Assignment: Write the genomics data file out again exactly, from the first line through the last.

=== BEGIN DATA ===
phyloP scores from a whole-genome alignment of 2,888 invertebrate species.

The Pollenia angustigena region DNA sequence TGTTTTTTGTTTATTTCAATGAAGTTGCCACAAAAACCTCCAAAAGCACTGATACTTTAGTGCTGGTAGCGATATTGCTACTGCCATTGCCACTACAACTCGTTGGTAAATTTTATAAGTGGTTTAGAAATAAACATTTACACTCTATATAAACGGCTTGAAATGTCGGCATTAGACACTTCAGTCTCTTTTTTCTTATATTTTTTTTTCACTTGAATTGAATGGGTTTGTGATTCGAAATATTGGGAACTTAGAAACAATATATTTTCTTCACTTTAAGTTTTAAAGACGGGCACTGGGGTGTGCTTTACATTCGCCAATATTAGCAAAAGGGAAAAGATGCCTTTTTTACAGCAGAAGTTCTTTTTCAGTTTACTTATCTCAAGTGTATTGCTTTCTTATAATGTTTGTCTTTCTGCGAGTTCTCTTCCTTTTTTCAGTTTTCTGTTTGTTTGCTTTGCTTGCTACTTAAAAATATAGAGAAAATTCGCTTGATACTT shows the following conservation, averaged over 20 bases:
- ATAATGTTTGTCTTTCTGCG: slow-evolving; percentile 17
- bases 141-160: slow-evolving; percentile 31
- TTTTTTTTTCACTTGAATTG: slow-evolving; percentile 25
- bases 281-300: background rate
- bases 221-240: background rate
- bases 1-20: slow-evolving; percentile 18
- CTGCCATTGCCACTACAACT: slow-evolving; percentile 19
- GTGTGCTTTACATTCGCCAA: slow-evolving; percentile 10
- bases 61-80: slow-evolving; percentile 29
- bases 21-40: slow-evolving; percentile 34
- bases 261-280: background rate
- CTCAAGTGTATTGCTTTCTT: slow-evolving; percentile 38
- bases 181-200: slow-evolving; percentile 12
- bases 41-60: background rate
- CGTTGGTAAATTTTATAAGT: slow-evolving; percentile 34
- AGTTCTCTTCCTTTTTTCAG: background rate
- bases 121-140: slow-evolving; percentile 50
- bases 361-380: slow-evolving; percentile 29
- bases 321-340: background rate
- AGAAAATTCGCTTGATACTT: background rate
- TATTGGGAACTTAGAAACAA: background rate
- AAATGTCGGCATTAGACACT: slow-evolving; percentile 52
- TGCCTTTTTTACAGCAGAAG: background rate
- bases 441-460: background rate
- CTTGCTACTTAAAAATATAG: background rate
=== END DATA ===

phyloP scores from a whole-genome alignment of 2,888 invertebrate species.

The Pollenia angustigena region DNA sequence TGTTTTTTGTTTATTTCAATGAAGTTGCCACAAAAACCTCCAAAAGCACTGATACTTTAGTGCTGGTAGCGATATTGCTACTGCCATTGCCACTACAACTCGTTGGTAAATTTTATAAGTGGTTTAGAAATAAACATTTACACTCTATATAAACGGCTTGAAATGTCGGCATTAGACACTTCAGTCTCTTTTTTCTTATATTTTTTTTTCACTTGAATTGAATGGGTTTGTGATTCGAAATATTGGGAACTTAGAAACAATATATTTTCTTCACTTTAAGTTTTAAAGACGGGCACTGGGGTGTGCTTTACATTCGCCAATATTAGCAAAAGGGAAAAGATGCCTTTTTTACAGCAGAAGTTCTTTTTCAGTTTACTTATCTCAAGTGTATTGCTTTCTTATAATGTTTGTCTTTCTGCGAGTTCTCTTCCTTTTTTCAGTTTTCTGTTTGTTTGCTTTGCTTGCTACTTAAAAATATAGAGAAAATTCGCTTGATACTT shows the following conservation, averaged over 20 bases:
- ATAATGTTTGTCTTTCTGCG: slow-evolving; percentile 17
- bases 141-160: slow-evolving; percentile 31
- TTTTTTTTTCACTTGAATTG: slow-evolving; percentile 25
- bases 281-300: background rate
- bases 221-240: background rate
- bases 1-20: slow-evolving; percentile 18
- CTGCCATTGCCACTACAACT: slow-evolving; percentile 19
- GTGTGCTTTACATTCGCCAA: slow-evolving; percentile 10
- bases 61-80: slow-evolving; percentile 29
- bases 21-40: slow-evolving; percentile 34
- bases 261-280: background rate
- CTCAAGTGTATTGCTTTCTT: slow-evolving; percentile 38
- bases 181-200: slow-evolving; percentile 12
- bases 41-60: background rate
- CGTTGGTAAATTTTATAAGT: slow-evolving; percentile 34
- AGTTCTCTTCCTTTTTTCAG: background rate
- bases 121-140: slow-evolving; percentile 50
- bases 361-380: slow-evolving; percentile 29
- bases 321-340: background rate
- AGAAAATTCGCTTGATACTT: background rate
- TATTGGGAACTTAGAAACAA: background rate
- AAATGTCGGCATTAGACACT: slow-evolving; percentile 52
- TGCCTTTTTTACAGCAGAAG: background rate
- bases 441-460: background rate
- CTTGCTACTTAAAAATATAG: background rate